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Russian Winter Olympic Team, Heads Of State Banned From 2018 Winter Olympics

The winter Olympic games will take place in Pyeongchang, South Korea in 2018, but this time Russia isn’t invited. In fact, all Russian government officials have been banned from attending the winter Olympics by the International Olympic Committee (I.O.C.) due to widespread doping, allegedly backed by the state. Though Russia as a team will not […]

Russian Winter Olympic Team, Heads Of State Banned From 2018 Winter Olympics

Skier in mountains, prepared piste and sunny dayThe winter Olympic games will take place in Pyeongchang, South Korea in 2018, but this time Russia isn’t invited.

In fact, all Russian government officials have been banned from attending the winter Olympics by the International Olympic Committee (I.O.C.) due to widespread doping, allegedly backed by the state. Though Russia as a team will not be allowed, nor will the Russian flag or national anthem make an appearance, select athletes that pass intensive drug screenings will be allowed to compete, but they must do so wearing neutral uniforms.

The New York Times reports I.O.C. president Thomas Bach saying, “This decision should draw a line under this damaging episode.”

This breach of Olympic rules and respect goes far beyond typical doping and steroid use. At the last winter Olympics in Sochi, it came to light that more than 100 urine samples intended for drug testing were tampered with by the sport’s ministry of Russia.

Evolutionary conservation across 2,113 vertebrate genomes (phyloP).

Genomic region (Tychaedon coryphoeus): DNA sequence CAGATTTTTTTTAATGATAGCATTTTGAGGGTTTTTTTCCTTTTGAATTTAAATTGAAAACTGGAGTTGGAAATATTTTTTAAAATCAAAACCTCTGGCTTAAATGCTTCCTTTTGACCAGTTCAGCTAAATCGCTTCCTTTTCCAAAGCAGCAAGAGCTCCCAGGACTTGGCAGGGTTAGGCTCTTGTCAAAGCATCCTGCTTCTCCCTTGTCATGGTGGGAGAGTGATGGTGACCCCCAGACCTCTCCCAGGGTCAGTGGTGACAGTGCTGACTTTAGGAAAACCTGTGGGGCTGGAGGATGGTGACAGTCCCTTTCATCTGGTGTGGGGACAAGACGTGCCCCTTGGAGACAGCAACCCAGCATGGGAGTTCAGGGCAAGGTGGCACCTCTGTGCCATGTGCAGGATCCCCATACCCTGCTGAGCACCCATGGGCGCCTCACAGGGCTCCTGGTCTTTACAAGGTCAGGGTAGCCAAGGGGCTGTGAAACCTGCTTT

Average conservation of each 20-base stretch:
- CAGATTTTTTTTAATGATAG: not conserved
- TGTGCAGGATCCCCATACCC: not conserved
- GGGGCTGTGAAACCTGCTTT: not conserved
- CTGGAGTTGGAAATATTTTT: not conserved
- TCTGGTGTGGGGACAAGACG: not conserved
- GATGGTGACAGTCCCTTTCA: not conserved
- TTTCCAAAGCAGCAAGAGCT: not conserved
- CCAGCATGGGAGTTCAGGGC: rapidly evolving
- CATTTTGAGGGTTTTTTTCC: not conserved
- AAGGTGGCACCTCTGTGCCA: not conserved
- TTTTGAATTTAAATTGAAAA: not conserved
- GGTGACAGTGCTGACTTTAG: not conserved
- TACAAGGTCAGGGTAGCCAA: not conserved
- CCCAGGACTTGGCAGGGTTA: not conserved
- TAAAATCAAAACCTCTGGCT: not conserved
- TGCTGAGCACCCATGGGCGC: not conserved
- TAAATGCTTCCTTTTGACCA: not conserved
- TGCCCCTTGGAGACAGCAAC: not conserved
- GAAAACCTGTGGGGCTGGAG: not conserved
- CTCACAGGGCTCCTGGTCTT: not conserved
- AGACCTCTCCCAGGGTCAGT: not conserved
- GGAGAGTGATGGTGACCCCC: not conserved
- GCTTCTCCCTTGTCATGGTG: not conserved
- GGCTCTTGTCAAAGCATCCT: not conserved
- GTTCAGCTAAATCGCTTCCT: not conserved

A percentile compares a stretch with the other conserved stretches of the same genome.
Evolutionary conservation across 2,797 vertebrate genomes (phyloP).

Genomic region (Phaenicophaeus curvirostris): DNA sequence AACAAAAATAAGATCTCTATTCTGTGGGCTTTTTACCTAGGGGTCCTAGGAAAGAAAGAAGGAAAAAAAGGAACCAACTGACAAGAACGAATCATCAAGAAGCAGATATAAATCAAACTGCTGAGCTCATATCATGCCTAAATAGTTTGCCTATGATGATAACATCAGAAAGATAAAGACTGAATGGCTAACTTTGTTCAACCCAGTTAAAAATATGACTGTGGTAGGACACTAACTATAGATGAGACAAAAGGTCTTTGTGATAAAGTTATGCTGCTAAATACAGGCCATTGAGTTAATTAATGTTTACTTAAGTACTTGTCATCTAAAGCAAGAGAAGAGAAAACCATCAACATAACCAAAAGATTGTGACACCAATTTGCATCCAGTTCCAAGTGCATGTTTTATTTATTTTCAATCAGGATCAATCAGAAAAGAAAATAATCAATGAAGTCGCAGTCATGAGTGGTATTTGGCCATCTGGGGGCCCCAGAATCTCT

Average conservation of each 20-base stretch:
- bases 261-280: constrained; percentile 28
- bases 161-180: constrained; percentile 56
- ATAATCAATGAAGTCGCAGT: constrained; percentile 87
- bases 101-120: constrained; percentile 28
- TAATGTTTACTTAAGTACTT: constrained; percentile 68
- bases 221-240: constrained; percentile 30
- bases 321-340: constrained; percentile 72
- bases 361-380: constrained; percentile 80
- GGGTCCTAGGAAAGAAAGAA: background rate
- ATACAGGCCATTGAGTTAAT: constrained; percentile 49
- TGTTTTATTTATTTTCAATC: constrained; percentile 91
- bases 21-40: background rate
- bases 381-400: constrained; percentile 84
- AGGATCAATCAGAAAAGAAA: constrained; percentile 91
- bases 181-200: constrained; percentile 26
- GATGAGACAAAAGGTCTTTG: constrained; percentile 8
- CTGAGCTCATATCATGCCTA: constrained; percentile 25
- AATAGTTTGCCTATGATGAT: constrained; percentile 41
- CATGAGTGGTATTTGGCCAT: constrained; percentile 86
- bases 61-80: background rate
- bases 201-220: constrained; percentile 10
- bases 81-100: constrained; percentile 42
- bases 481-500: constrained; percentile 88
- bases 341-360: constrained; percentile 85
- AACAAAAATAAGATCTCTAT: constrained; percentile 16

In addition to the 2018 ban, the Russian Olympic Committee faces a $15 million fine.

Ex-Russian anti-doping agency employee Vitaly Stepanov wrote about this scandal, “The world knows that hundreds of Olympic dreams have been stolen by the doping system in the country where I was born.”

For the 36 million children who play team sports every year, this scandal is sure to strike a moral chord. Learning that cheaters never prosper from a young age could be one of many reasons behind the I.O.C.’s decision.

Pursuing athletic excellence is something that every active individual can understand, but at what point does winning, and not enjoying the sport itself, become the goal?

You will find the answer, sort of, when you look at skateboarding. Of the 11 million people who claim they regularly skate, drug use is among the most prevalent of any sport. This includes recreational drugs as well as performance enhancers. The difference here is that professional skate competitions are more or less okay with performance enhancement because skate culture is fine with it as well.

It’s been proposed many times that the apathy towards, or active engagement with drugs in the skate competition community, stems from the realization that skating is difficult, and performance-enhancing substance will likely do little to improve the skills required to compete at such a high level.

Perhaps then, the urge to win at all costs is a common thread among sporting enterprises. The difference is that bi-athletes and downhill skiers have much more to gain than skaters, and much more to lose.

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